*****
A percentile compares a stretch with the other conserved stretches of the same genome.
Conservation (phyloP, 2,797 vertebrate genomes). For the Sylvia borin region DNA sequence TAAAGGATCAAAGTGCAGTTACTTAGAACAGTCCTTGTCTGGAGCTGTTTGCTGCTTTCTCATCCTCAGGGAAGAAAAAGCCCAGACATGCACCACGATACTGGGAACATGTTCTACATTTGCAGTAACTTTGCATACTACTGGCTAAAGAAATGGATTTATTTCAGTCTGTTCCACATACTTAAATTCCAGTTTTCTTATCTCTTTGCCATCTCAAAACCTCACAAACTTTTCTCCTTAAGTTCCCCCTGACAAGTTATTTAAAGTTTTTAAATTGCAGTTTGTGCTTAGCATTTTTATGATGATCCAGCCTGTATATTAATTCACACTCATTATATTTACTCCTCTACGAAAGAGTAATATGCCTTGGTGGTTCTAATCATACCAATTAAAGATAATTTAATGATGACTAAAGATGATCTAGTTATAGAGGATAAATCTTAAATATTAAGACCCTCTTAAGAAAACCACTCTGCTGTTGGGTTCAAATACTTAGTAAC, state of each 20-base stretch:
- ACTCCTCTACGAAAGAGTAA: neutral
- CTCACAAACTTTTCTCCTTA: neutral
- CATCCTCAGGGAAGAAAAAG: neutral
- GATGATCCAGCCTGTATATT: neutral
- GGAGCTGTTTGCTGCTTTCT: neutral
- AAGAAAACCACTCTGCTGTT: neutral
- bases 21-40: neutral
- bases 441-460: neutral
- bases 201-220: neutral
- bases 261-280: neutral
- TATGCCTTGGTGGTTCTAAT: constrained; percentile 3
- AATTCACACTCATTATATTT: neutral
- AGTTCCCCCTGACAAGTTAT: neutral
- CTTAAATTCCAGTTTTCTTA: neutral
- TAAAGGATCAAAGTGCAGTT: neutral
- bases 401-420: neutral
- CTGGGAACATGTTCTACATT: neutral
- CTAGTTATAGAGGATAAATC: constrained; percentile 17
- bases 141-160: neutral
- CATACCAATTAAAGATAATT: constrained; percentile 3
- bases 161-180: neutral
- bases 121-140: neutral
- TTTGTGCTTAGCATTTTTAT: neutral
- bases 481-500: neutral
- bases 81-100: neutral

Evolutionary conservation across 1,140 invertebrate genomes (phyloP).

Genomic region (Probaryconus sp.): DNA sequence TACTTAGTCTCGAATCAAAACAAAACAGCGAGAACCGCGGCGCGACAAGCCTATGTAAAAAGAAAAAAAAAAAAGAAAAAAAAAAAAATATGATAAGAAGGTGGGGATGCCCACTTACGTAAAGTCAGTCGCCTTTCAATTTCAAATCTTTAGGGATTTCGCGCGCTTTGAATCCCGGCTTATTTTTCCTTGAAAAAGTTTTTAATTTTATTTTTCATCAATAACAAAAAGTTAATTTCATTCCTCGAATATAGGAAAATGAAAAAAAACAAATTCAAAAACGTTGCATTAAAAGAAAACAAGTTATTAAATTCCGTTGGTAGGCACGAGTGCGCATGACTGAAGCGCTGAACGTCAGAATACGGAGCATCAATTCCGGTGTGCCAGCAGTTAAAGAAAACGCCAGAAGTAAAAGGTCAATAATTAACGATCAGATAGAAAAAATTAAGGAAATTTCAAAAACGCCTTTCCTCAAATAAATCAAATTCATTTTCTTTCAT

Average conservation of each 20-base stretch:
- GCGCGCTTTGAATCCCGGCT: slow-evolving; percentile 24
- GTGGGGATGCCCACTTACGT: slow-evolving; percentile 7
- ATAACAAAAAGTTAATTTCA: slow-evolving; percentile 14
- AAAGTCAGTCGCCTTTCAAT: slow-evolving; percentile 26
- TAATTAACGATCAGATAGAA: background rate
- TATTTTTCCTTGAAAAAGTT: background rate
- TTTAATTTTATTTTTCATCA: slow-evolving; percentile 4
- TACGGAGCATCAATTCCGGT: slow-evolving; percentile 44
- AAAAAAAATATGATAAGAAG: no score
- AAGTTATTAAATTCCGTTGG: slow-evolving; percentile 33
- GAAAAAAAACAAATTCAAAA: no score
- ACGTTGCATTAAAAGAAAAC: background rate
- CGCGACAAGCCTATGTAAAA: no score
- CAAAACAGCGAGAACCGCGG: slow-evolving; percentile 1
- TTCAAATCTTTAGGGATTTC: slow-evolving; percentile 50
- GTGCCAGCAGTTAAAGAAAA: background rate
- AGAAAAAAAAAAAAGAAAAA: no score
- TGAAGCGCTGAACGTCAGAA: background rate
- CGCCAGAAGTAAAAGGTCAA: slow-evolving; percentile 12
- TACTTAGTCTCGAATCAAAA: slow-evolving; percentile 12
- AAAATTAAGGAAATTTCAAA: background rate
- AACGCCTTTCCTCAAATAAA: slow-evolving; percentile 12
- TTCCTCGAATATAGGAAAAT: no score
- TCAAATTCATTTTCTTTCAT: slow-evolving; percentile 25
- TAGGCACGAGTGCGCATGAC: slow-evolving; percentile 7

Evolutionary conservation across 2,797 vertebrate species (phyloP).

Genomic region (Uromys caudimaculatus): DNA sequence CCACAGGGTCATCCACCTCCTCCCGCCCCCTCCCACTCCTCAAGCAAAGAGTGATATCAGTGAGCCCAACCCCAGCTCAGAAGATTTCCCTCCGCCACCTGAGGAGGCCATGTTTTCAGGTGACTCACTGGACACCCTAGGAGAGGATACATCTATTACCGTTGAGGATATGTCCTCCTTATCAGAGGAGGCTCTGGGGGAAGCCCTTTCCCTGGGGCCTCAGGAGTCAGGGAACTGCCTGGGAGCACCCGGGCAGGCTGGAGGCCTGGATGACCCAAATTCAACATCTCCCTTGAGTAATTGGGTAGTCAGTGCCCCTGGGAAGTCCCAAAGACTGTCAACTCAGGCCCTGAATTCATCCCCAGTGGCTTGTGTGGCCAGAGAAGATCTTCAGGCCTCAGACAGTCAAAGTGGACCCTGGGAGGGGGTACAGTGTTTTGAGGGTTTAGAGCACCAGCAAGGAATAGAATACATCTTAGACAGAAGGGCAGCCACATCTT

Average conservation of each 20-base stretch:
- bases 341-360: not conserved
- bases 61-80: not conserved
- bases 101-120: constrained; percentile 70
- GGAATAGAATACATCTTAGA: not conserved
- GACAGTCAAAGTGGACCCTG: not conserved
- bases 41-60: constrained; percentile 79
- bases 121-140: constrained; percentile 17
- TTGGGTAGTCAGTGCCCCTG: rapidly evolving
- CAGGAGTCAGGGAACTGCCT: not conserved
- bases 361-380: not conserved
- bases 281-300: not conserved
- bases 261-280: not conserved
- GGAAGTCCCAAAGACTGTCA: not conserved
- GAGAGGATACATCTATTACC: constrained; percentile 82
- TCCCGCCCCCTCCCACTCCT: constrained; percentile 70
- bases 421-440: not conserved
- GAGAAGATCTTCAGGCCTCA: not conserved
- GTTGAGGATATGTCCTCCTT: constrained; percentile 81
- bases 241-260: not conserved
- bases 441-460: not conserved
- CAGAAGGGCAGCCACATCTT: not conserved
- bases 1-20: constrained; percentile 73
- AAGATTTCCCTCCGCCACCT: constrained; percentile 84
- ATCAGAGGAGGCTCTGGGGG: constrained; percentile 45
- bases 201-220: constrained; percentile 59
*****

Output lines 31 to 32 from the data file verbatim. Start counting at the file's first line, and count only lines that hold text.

- GCGCGCTTTGAATCCCGGCT: slow-evolving; percentile 24
- GTGGGGATGCCCACTTACGT: slow-evolving; percentile 7